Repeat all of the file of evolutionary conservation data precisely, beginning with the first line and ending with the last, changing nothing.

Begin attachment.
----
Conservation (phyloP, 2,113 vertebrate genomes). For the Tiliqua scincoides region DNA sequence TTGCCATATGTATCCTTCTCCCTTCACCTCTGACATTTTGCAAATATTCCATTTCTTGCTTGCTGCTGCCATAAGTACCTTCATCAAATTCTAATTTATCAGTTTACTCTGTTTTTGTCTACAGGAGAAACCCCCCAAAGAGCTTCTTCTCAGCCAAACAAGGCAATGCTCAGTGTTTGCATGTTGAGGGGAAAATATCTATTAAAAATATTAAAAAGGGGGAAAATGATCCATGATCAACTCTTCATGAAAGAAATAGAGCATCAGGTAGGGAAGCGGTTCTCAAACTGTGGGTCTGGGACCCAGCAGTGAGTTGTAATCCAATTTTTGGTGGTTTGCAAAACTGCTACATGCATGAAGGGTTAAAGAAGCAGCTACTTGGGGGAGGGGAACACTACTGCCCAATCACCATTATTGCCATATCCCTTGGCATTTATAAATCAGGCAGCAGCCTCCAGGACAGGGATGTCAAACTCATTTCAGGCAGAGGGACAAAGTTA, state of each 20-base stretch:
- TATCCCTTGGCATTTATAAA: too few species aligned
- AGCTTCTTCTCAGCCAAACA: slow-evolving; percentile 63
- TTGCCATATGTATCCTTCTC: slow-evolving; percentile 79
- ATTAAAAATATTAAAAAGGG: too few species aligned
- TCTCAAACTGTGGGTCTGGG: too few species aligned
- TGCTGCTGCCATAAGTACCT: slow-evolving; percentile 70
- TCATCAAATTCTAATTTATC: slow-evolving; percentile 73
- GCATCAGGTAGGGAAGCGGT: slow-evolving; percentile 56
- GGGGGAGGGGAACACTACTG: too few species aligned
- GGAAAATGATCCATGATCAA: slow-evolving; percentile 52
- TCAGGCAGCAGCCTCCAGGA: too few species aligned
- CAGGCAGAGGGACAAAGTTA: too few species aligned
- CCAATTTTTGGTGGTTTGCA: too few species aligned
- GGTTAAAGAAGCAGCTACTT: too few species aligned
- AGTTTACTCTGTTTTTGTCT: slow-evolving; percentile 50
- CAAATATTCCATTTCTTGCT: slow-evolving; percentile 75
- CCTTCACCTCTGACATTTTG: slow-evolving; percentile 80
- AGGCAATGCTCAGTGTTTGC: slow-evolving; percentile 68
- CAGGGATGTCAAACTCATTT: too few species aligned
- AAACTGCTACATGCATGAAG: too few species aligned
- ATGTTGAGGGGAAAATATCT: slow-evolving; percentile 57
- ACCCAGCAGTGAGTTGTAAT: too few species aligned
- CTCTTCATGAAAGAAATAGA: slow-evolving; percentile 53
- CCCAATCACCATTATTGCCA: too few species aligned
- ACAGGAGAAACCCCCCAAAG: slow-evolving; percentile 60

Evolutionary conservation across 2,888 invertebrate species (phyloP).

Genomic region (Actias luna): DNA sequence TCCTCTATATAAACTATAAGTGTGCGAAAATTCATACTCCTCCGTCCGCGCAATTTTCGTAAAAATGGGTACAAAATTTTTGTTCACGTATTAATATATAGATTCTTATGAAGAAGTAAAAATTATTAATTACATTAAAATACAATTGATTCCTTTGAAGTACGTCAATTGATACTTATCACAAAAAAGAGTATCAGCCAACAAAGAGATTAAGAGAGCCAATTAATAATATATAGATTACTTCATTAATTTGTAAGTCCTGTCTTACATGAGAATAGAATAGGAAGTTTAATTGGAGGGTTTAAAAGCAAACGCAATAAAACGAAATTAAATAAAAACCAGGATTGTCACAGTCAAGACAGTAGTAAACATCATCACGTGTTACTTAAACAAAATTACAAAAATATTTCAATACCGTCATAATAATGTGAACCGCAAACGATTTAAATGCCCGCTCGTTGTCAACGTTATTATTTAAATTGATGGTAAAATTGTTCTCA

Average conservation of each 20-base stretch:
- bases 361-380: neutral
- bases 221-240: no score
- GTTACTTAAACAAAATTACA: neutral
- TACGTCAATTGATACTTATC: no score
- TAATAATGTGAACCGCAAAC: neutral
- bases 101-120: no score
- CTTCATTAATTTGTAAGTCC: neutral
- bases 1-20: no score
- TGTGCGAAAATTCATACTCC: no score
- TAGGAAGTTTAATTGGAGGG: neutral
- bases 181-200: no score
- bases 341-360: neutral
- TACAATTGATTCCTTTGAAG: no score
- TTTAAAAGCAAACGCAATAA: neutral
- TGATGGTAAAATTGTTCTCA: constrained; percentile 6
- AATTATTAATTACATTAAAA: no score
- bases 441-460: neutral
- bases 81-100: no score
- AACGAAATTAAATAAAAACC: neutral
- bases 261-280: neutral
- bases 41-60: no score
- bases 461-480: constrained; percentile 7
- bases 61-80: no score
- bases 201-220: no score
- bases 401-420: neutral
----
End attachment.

Conservation (phyloP, 2,113 vertebrate genomes). For the Tiliqua scincoides region DNA sequence TTGCCATATGTATCCTTCTCCCTTCACCTCTGACATTTTGCAAATATTCCATTTCTTGCTTGCTGCTGCCATAAGTACCTTCATCAAATTCTAATTTATCAGTTTACTCTGTTTTTGTCTACAGGAGAAACCCCCCAAAGAGCTTCTTCTCAGCCAAACAAGGCAATGCTCAGTGTTTGCATGTTGAGGGGAAAATATCTATTAAAAATATTAAAAAGGGGGAAAATGATCCATGATCAACTCTTCATGAAAGAAATAGAGCATCAGGTAGGGAAGCGGTTCTCAAACTGTGGGTCTGGGACCCAGCAGTGAGTTGTAATCCAATTTTTGGTGGTTTGCAAAACTGCTACATGCATGAAGGGTTAAAGAAGCAGCTACTTGGGGGAGGGGAACACTACTGCCCAATCACCATTATTGCCATATCCCTTGGCATTTATAAATCAGGCAGCAGCCTCCAGGACAGGGATGTCAAACTCATTTCAGGCAGAGGGACAAAGTTA, state of each 20-base stretch:
- TATCCCTTGGCATTTATAAA: too few species aligned
- AGCTTCTTCTCAGCCAAACA: slow-evolving; percentile 63
- TTGCCATATGTATCCTTCTC: slow-evolving; percentile 79
- ATTAAAAATATTAAAAAGGG: too few species aligned
- TCTCAAACTGTGGGTCTGGG: too few species aligned
- TGCTGCTGCCATAAGTACCT: slow-evolving; percentile 70
- TCATCAAATTCTAATTTATC: slow-evolving; percentile 73
- GCATCAGGTAGGGAAGCGGT: slow-evolving; percentile 56
- GGGGGAGGGGAACACTACTG: too few species aligned
- GGAAAATGATCCATGATCAA: slow-evolving; percentile 52
- TCAGGCAGCAGCCTCCAGGA: too few species aligned
- CAGGCAGAGGGACAAAGTTA: too few species aligned
- CCAATTTTTGGTGGTTTGCA: too few species aligned
- GGTTAAAGAAGCAGCTACTT: too few species aligned
- AGTTTACTCTGTTTTTGTCT: slow-evolving; percentile 50
- CAAATATTCCATTTCTTGCT: slow-evolving; percentile 75
- CCTTCACCTCTGACATTTTG: slow-evolving; percentile 80
- AGGCAATGCTCAGTGTTTGC: slow-evolving; percentile 68
- CAGGGATGTCAAACTCATTT: too few species aligned
- AAACTGCTACATGCATGAAG: too few species aligned
- ATGTTGAGGGGAAAATATCT: slow-evolving; percentile 57
- ACCCAGCAGTGAGTTGTAAT: too few species aligned
- CTCTTCATGAAAGAAATAGA: slow-evolving; percentile 53
- CCCAATCACCATTATTGCCA: too few species aligned
- ACAGGAGAAACCCCCCAAAG: slow-evolving; percentile 60

Evolutionary conservation across 2,888 invertebrate species (phyloP).

Genomic region (Actias luna): DNA sequence TCCTCTATATAAACTATAAGTGTGCGAAAATTCATACTCCTCCGTCCGCGCAATTTTCGTAAAAATGGGTACAAAATTTTTGTTCACGTATTAATATATAGATTCTTATGAAGAAGTAAAAATTATTAATTACATTAAAATACAATTGATTCCTTTGAAGTACGTCAATTGATACTTATCACAAAAAAGAGTATCAGCCAACAAAGAGATTAAGAGAGCCAATTAATAATATATAGATTACTTCATTAATTTGTAAGTCCTGTCTTACATGAGAATAGAATAGGAAGTTTAATTGGAGGGTTTAAAAGCAAACGCAATAAAACGAAATTAAATAAAAACCAGGATTGTCACAGTCAAGACAGTAGTAAACATCATCACGTGTTACTTAAACAAAATTACAAAAATATTTCAATACCGTCATAATAATGTGAACCGCAAACGATTTAAATGCCCGCTCGTTGTCAACGTTATTATTTAAATTGATGGTAAAATTGTTCTCA

Average conservation of each 20-base stretch:
- bases 361-380: neutral
- bases 221-240: no score
- GTTACTTAAACAAAATTACA: neutral
- TACGTCAATTGATACTTATC: no score
- TAATAATGTGAACCGCAAAC: neutral
- bases 101-120: no score
- CTTCATTAATTTGTAAGTCC: neutral
- bases 1-20: no score
- TGTGCGAAAATTCATACTCC: no score
- TAGGAAGTTTAATTGGAGGG: neutral
- bases 181-200: no score
- bases 341-360: neutral
- TACAATTGATTCCTTTGAAG: no score
- TTTAAAAGCAAACGCAATAA: neutral
- TGATGGTAAAATTGTTCTCA: constrained; percentile 6
- AATTATTAATTACATTAAAA: no score
- bases 441-460: neutral
- bases 81-100: no score
- AACGAAATTAAATAAAAACC: neutral
- bases 261-280: neutral
- bases 41-60: no score
- bases 461-480: constrained; percentile 7
- bases 61-80: no score
- bases 201-220: no score
- bases 401-420: neutral